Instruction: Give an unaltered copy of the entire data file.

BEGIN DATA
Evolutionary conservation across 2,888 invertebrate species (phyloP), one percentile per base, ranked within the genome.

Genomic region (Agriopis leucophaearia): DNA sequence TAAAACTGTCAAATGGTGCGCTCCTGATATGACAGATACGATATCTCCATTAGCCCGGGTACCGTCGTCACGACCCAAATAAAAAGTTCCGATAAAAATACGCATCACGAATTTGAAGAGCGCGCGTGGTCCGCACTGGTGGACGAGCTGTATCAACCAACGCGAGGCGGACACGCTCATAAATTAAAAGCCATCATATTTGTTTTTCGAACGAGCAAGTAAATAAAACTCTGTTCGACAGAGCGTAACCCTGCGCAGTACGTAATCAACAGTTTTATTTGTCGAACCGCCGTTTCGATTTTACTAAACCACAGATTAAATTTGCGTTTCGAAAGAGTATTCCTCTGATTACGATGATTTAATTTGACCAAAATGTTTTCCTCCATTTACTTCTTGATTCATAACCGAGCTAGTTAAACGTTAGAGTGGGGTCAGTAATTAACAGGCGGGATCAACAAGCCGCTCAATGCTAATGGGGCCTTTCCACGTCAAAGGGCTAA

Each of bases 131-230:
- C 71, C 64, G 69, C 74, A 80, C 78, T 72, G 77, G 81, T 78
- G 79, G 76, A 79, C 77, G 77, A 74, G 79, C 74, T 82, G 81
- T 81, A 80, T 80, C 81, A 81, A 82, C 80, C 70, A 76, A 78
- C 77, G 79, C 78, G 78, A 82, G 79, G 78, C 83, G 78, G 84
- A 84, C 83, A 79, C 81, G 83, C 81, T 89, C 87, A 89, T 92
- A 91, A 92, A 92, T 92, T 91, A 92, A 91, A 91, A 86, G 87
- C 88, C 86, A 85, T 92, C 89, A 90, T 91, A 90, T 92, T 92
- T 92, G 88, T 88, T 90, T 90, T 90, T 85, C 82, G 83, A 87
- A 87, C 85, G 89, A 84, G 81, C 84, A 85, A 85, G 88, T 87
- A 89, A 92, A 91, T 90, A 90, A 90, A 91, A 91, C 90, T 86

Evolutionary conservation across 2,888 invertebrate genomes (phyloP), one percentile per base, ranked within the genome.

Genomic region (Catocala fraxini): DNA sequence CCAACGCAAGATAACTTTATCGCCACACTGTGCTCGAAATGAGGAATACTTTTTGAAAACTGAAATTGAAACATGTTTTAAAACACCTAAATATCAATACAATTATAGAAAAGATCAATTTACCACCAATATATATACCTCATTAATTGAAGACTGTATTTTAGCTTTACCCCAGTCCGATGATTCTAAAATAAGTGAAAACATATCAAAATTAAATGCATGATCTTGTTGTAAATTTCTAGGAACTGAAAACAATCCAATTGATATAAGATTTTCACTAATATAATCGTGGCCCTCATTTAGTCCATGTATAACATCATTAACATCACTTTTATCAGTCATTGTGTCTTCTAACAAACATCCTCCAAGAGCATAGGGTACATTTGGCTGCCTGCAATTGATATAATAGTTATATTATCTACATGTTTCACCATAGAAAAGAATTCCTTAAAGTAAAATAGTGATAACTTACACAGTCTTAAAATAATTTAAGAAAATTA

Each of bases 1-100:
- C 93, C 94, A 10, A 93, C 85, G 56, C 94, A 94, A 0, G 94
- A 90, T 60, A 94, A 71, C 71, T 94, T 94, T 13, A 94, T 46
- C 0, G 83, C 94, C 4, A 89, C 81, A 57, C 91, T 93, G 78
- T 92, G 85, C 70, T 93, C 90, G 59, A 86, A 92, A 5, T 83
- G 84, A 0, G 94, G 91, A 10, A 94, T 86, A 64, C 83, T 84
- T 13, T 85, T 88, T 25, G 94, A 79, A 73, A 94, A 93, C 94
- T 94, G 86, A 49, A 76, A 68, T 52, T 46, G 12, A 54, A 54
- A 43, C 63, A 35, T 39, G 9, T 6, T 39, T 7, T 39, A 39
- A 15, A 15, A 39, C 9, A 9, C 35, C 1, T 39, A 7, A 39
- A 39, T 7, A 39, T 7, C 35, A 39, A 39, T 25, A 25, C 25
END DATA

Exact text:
Evolutionary conservation across 2,888 invertebrate species (phyloP), one percentile per base, ranked within the genome.

Genomic region (Agriopis leucophaearia): DNA sequence TAAAACTGTCAAATGGTGCGCTCCTGATATGACAGATACGATATCTCCATTAGCCCGGGTACCGTCGTCACGACCCAAATAAAAAGTTCCGATAAAAATACGCATCACGAATTTGAAGAGCGCGCGTGGTCCGCACTGGTGGACGAGCTGTATCAACCAACGCGAGGCGGACACGCTCATAAATTAAAAGCCATCATATTTGTTTTTCGAACGAGCAAGTAAATAAAACTCTGTTCGACAGAGCGTAACCCTGCGCAGTACGTAATCAACAGTTTTATTTGTCGAACCGCCGTTTCGATTTTACTAAACCACAGATTAAATTTGCGTTTCGAAAGAGTATTCCTCTGATTACGATGATTTAATTTGACCAAAATGTTTTCCTCCATTTACTTCTTGATTCATAACCGAGCTAGTTAAACGTTAGAGTGGGGTCAGTAATTAACAGGCGGGATCAACAAGCCGCTCAATGCTAATGGGGCCTTTCCACGTCAAAGGGCTAA

Each of bases 131-230:
- C 71, C 64, G 69, C 74, A 80, C 78, T 72, G 77, G 81, T 78
- G 79, G 76, A 79, C 77, G 77, A 74, G 79, C 74, T 82, G 81
- T 81, A 80, T 80, C 81, A 81, A 82, C 80, C 70, A 76, A 78
- C 77, G 79, C 78, G 78, A 82, G 79, G 78, C 83, G 78, G 84
- A 84, C 83, A 79, C 81, G 83, C 81, T 89, C 87, A 89, T 92
- A 91, A 92, A 92, T 92, T 91, A 92, A 91, A 91, A 86, G 87
- C 88, C 86, A 85, T 92, C 89, A 90, T 91, A 90, T 92, T 92
- T 92, G 88, T 88, T 90, T 90, T 90, T 85, C 82, G 83, A 87
- A 87, C 85, G 89, A 84, G 81, C 84, A 85, A 85, G 88, T 87
- A 89, A 92, A 91, T 90, A 90, A 90, A 91, A 91, C 90, T 86

Evolutionary conservation across 2,888 invertebrate genomes (phyloP), one percentile per base, ranked within the genome.

Genomic region (Catocala fraxini): DNA sequence CCAACGCAAGATAACTTTATCGCCACACTGTGCTCGAAATGAGGAATACTTTTTGAAAACTGAAATTGAAACATGTTTTAAAACACCTAAATATCAATACAATTATAGAAAAGATCAATTTACCACCAATATATATACCTCATTAATTGAAGACTGTATTTTAGCTTTACCCCAGTCCGATGATTCTAAAATAAGTGAAAACATATCAAAATTAAATGCATGATCTTGTTGTAAATTTCTAGGAACTGAAAACAATCCAATTGATATAAGATTTTCACTAATATAATCGTGGCCCTCATTTAGTCCATGTATAACATCATTAACATCACTTTTATCAGTCATTGTGTCTTCTAACAAACATCCTCCAAGAGCATAGGGTACATTTGGCTGCCTGCAATTGATATAATAGTTATATTATCTACATGTTTCACCATAGAAAAGAATTCCTTAAAGTAAAATAGTGATAACTTACACAGTCTTAAAATAATTTAAGAAAATTA

Each of bases 1-100:
- C 93, C 94, A 10, A 93, C 85, G 56, C 94, A 94, A 0, G 94
- A 90, T 60, A 94, A 71, C 71, T 94, T 94, T 13, A 94, T 46
- C 0, G 83, C 94, C 4, A 89, C 81, A 57, C 91, T 93, G 78
- T 92, G 85, C 70, T 93, C 90, G 59, A 86, A 92, A 5, T 83
- G 84, A 0, G 94, G 91, A 10, A 94, T 86, A 64, C 83, T 84
- T 13, T 85, T 88, T 25, G 94, A 79, A 73, A 94, A 93, C 94
- T 94, G 86, A 49, A 76, A 68, T 52, T 46, G 12, A 54, A 54
- A 43, C 63, A 35, T 39, G 9, T 6, T 39, T 7, T 39, A 39
- A 15, A 15, A 39, C 9, A 9, C 35, C 1, T 39, A 7, A 39
- A 39, T 7, A 39, T 7, C 35, A 39, A 39, T 25, A 25, C 25